Ownership: Girard-Perregaux is owned by the Sowind Group which is a subsidiary of Kering, a luxury good conglomerate.
Trademark: While other ultra-exclusive watchmakers tout their tourbillon movements, Girard-Perregaux patented its hallmark Tourbillon movement with three gold bridges in 1884, a movement that the Swiss watch company still offers to this day as one of its flagship watch mechanisms.
Prestige: In 1880, Girard-Perregaux became the world’s first watchmaker to commercially produce wrist watches when it took an order for 2,000 units for German Naval officers.
Origins: Founded by Antoine LeCoultre in Le Sentier, Vaud, Switzerland in 1833.
Headquarters: Le Sentier, Vaud, Switzerland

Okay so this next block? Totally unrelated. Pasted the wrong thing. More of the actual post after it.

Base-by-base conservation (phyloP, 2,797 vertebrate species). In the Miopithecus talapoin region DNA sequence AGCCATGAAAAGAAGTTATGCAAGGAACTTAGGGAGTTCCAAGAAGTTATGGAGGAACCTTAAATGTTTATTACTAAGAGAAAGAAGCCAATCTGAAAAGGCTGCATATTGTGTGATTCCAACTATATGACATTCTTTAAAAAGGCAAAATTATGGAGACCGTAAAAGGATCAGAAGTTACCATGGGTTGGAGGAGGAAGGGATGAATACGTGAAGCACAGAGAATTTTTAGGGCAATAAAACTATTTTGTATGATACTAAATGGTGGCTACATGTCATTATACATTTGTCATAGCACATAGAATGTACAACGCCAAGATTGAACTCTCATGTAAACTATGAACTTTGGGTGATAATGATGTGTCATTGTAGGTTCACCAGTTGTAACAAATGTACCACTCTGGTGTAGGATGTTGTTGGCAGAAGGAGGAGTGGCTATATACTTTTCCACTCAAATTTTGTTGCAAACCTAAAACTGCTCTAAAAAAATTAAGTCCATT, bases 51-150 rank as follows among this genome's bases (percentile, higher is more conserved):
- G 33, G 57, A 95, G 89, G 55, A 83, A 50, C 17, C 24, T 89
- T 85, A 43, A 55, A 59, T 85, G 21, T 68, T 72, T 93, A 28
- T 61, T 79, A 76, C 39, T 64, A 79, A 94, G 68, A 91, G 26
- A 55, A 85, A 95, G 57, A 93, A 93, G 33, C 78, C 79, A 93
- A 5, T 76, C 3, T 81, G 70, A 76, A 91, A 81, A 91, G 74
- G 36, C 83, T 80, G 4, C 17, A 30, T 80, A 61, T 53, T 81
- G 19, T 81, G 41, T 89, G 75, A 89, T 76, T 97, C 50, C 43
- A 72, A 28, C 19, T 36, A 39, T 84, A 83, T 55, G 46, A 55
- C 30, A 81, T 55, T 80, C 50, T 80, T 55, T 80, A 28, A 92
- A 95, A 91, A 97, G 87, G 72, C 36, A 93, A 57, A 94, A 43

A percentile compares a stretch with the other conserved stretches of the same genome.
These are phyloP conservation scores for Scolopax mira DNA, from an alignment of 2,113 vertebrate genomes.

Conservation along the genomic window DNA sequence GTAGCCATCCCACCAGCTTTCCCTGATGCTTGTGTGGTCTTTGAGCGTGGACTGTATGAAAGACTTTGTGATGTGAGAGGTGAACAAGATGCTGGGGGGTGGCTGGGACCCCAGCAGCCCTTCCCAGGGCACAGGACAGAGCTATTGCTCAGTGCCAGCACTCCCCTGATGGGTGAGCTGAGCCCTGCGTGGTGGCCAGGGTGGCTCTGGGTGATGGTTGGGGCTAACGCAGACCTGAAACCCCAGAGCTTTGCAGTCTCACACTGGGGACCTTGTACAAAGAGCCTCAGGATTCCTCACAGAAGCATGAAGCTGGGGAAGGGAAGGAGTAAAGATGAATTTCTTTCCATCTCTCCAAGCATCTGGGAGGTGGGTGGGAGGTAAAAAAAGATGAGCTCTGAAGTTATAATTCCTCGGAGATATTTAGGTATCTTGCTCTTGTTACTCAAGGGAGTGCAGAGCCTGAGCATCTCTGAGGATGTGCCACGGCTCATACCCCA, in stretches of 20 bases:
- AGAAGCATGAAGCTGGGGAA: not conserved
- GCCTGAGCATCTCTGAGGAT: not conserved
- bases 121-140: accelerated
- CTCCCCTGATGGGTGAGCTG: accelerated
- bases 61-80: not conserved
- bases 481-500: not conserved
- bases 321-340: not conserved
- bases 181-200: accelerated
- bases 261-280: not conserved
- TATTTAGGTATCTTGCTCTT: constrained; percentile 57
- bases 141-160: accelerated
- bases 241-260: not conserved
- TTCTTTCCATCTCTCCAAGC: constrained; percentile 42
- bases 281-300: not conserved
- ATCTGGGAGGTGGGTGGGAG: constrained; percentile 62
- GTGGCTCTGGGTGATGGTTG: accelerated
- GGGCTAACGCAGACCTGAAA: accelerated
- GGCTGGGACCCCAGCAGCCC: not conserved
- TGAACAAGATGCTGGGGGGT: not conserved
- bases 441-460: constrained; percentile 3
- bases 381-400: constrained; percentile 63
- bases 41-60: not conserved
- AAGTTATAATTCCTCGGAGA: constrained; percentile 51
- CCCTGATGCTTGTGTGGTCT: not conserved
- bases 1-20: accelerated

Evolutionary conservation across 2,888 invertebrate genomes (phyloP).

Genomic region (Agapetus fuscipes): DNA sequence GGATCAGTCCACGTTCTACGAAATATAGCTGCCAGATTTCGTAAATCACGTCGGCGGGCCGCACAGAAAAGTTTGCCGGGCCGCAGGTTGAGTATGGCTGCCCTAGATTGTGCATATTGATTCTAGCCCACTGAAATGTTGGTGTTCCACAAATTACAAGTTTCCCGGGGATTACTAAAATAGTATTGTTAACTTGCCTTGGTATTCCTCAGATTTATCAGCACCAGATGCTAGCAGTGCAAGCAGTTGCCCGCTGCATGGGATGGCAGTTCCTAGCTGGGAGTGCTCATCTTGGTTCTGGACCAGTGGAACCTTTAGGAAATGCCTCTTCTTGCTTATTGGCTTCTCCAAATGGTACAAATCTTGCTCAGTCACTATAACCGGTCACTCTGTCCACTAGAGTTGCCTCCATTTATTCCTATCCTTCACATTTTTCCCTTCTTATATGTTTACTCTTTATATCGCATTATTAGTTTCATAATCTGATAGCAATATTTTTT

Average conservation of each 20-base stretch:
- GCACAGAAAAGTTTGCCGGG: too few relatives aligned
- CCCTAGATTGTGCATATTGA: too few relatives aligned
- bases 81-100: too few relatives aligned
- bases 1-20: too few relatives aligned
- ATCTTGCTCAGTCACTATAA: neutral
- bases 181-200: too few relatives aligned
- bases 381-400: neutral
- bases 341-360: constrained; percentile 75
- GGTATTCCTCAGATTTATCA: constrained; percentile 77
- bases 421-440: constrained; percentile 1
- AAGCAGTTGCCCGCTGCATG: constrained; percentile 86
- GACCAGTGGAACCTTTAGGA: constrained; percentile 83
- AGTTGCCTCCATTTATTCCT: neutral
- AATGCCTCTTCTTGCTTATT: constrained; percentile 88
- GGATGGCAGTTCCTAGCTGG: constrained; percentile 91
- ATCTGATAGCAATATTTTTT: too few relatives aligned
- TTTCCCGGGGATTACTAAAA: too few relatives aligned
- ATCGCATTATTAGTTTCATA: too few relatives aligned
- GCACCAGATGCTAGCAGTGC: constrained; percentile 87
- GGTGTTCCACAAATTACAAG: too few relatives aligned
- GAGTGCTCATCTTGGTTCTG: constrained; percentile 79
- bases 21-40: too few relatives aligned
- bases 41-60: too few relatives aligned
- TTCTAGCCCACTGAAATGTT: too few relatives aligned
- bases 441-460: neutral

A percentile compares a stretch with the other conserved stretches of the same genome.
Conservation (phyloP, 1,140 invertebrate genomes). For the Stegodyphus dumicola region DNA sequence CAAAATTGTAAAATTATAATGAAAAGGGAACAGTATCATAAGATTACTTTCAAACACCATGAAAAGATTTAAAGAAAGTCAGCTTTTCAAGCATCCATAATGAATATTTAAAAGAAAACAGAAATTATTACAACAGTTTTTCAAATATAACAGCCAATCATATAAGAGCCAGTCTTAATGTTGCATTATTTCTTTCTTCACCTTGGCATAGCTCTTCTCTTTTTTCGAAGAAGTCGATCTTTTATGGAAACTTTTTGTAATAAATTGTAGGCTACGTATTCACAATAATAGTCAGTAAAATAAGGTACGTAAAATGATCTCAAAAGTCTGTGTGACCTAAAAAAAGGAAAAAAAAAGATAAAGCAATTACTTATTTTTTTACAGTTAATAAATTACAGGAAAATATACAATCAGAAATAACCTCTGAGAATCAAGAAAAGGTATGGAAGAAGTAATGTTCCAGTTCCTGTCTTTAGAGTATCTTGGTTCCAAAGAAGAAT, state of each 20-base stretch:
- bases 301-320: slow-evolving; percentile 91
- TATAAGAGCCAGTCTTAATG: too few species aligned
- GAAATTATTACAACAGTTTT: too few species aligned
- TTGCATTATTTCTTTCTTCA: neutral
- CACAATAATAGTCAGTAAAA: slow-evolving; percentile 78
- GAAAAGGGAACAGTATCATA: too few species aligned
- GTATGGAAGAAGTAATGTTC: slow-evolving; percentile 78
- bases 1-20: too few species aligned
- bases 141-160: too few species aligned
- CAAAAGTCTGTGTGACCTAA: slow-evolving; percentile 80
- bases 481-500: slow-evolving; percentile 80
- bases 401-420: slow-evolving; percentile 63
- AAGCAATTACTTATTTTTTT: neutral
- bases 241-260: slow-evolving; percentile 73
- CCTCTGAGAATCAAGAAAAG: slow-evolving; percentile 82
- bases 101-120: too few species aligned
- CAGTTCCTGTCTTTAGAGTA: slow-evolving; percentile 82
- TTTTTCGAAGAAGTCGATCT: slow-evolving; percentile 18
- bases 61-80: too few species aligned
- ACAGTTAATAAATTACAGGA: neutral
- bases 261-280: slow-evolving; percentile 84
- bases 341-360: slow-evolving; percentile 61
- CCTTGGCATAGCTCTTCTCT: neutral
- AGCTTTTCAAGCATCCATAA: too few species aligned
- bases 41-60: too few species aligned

Ownership: Jaeger-LeCoultre is a wholly-owned subsidiary of the Richemont Group.
Trademark: The Reverso is the iconic watch of the Jaeger-LeCoultre brand. Originally designed as a watch capable of enduring the beating of polo events, the swiveling case of the Reverso wrist watch has become a hallmark of distinguished watchmaking excellence and gentlemanly style.
Prestige: Jaeger-LeCoultre is a name associated with some of the most highly technical advancements in the world of ultra-exclusive luxury watchmaking. The watchmaker is renowned for building the world’s smallest mechanical watch movement, as well as the world’s most complicated wristwatch.
A. Lange amp; Sohne
Origins: Founded by Ferdinand Adolph Lange in Glashütte, Germany in 1845.
Headquarters: Glashütte, Germany
Ownership: A. Lange amp; Sohne is a wholly-owned subsidiary of the Richemont Group.